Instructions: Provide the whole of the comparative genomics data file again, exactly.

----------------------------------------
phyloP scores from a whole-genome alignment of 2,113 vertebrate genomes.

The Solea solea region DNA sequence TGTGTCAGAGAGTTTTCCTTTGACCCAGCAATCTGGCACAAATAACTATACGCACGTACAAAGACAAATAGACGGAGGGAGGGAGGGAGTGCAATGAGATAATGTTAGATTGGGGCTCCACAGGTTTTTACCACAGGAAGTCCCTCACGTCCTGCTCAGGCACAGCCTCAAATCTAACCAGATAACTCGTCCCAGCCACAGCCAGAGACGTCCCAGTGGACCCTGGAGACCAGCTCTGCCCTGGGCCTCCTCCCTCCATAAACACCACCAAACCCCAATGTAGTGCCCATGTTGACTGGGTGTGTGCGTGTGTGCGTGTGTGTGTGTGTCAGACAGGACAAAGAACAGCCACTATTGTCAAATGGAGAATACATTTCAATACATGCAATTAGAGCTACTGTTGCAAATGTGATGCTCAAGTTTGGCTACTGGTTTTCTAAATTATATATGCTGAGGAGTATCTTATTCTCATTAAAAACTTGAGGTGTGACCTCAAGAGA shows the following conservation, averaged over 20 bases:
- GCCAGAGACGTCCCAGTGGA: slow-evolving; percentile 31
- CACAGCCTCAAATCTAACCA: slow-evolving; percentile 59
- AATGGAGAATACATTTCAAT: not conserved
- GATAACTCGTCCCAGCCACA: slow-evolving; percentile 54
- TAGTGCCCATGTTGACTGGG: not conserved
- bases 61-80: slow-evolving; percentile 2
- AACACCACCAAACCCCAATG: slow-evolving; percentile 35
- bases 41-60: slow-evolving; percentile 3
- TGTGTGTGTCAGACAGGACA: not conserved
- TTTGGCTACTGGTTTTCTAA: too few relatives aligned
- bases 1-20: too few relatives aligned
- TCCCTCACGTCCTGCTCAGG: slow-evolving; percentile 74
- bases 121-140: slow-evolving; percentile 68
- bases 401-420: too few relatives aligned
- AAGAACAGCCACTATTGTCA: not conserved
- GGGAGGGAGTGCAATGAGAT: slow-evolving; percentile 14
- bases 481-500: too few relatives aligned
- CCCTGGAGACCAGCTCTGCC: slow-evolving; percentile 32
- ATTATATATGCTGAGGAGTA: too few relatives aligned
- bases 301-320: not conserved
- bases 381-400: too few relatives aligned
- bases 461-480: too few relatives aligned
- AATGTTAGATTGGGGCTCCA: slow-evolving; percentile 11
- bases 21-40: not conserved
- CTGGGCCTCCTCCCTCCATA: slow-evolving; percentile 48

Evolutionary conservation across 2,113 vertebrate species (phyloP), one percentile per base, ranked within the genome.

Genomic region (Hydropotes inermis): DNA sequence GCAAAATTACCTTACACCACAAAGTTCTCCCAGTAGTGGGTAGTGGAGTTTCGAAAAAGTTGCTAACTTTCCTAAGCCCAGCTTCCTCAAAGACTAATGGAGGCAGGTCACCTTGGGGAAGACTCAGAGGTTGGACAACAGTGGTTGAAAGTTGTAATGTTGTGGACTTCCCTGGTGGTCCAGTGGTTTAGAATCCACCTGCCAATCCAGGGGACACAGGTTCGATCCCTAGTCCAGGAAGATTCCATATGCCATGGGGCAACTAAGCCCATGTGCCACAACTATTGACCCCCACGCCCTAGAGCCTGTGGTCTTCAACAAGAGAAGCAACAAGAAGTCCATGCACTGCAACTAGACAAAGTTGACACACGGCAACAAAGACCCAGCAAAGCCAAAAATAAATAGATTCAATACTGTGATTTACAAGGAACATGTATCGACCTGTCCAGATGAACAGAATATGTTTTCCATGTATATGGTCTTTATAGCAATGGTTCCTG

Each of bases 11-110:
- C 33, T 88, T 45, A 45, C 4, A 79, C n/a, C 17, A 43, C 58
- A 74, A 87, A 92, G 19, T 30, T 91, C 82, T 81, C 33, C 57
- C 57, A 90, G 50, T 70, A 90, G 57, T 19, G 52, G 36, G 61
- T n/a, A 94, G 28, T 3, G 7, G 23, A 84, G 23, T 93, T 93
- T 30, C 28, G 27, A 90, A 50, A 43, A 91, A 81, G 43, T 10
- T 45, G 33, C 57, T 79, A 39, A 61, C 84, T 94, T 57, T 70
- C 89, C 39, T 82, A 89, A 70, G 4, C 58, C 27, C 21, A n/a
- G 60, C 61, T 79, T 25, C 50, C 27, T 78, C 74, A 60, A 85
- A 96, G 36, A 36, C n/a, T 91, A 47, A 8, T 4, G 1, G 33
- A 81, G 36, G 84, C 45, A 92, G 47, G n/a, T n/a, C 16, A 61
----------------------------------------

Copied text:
phyloP scores from a whole-genome alignment of 2,113 vertebrate genomes.

The Solea solea region DNA sequence TGTGTCAGAGAGTTTTCCTTTGACCCAGCAATCTGGCACAAATAACTATACGCACGTACAAAGACAAATAGACGGAGGGAGGGAGGGAGTGCAATGAGATAATGTTAGATTGGGGCTCCACAGGTTTTTACCACAGGAAGTCCCTCACGTCCTGCTCAGGCACAGCCTCAAATCTAACCAGATAACTCGTCCCAGCCACAGCCAGAGACGTCCCAGTGGACCCTGGAGACCAGCTCTGCCCTGGGCCTCCTCCCTCCATAAACACCACCAAACCCCAATGTAGTGCCCATGTTGACTGGGTGTGTGCGTGTGTGCGTGTGTGTGTGTGTCAGACAGGACAAAGAACAGCCACTATTGTCAAATGGAGAATACATTTCAATACATGCAATTAGAGCTACTGTTGCAAATGTGATGCTCAAGTTTGGCTACTGGTTTTCTAAATTATATATGCTGAGGAGTATCTTATTCTCATTAAAAACTTGAGGTGTGACCTCAAGAGA shows the following conservation, averaged over 20 bases:
- GCCAGAGACGTCCCAGTGGA: slow-evolving; percentile 31
- CACAGCCTCAAATCTAACCA: slow-evolving; percentile 59
- AATGGAGAATACATTTCAAT: not conserved
- GATAACTCGTCCCAGCCACA: slow-evolving; percentile 54
- TAGTGCCCATGTTGACTGGG: not conserved
- bases 61-80: slow-evolving; percentile 2
- AACACCACCAAACCCCAATG: slow-evolving; percentile 35
- bases 41-60: slow-evolving; percentile 3
- TGTGTGTGTCAGACAGGACA: not conserved
- TTTGGCTACTGGTTTTCTAA: too few relatives aligned
- bases 1-20: too few relatives aligned
- TCCCTCACGTCCTGCTCAGG: slow-evolving; percentile 74
- bases 121-140: slow-evolving; percentile 68
- bases 401-420: too few relatives aligned
- AAGAACAGCCACTATTGTCA: not conserved
- GGGAGGGAGTGCAATGAGAT: slow-evolving; percentile 14
- bases 481-500: too few relatives aligned
- CCCTGGAGACCAGCTCTGCC: slow-evolving; percentile 32
- ATTATATATGCTGAGGAGTA: too few relatives aligned
- bases 301-320: not conserved
- bases 381-400: too few relatives aligned
- bases 461-480: too few relatives aligned
- AATGTTAGATTGGGGCTCCA: slow-evolving; percentile 11
- bases 21-40: not conserved
- CTGGGCCTCCTCCCTCCATA: slow-evolving; percentile 48

Evolutionary conservation across 2,113 vertebrate species (phyloP), one percentile per base, ranked within the genome.

Genomic region (Hydropotes inermis): DNA sequence GCAAAATTACCTTACACCACAAAGTTCTCCCAGTAGTGGGTAGTGGAGTTTCGAAAAAGTTGCTAACTTTCCTAAGCCCAGCTTCCTCAAAGACTAATGGAGGCAGGTCACCTTGGGGAAGACTCAGAGGTTGGACAACAGTGGTTGAAAGTTGTAATGTTGTGGACTTCCCTGGTGGTCCAGTGGTTTAGAATCCACCTGCCAATCCAGGGGACACAGGTTCGATCCCTAGTCCAGGAAGATTCCATATGCCATGGGGCAACTAAGCCCATGTGCCACAACTATTGACCCCCACGCCCTAGAGCCTGTGGTCTTCAACAAGAGAAGCAACAAGAAGTCCATGCACTGCAACTAGACAAAGTTGACACACGGCAACAAAGACCCAGCAAAGCCAAAAATAAATAGATTCAATACTGTGATTTACAAGGAACATGTATCGACCTGTCCAGATGAACAGAATATGTTTTCCATGTATATGGTCTTTATAGCAATGGTTCCTG

Each of bases 11-110:
- C 33, T 88, T 45, A 45, C 4, A 79, C n/a, C 17, A 43, C 58
- A 74, A 87, A 92, G 19, T 30, T 91, C 82, T 81, C 33, C 57
- C 57, A 90, G 50, T 70, A 90, G 57, T 19, G 52, G 36, G 61
- T n/a, A 94, G 28, T 3, G 7, G 23, A 84, G 23, T 93, T 93
- T 30, C 28, G 27, A 90, A 50, A 43, A 91, A 81, G 43, T 10
- T 45, G 33, C 57, T 79, A 39, A 61, C 84, T 94, T 57, T 70
- C 89, C 39, T 82, A 89, A 70, G 4, C 58, C 27, C 21, A n/a
- G 60, C 61, T 79, T 25, C 50, C 27, T 78, C 74, A 60, A 85
- A 96, G 36, A 36, C n/a, T 91, A 47, A 8, T 4, G 1, G 33
- A 81, G 36, G 84, C 45, A 92, G 47, G n/a, T n/a, C 16, A 61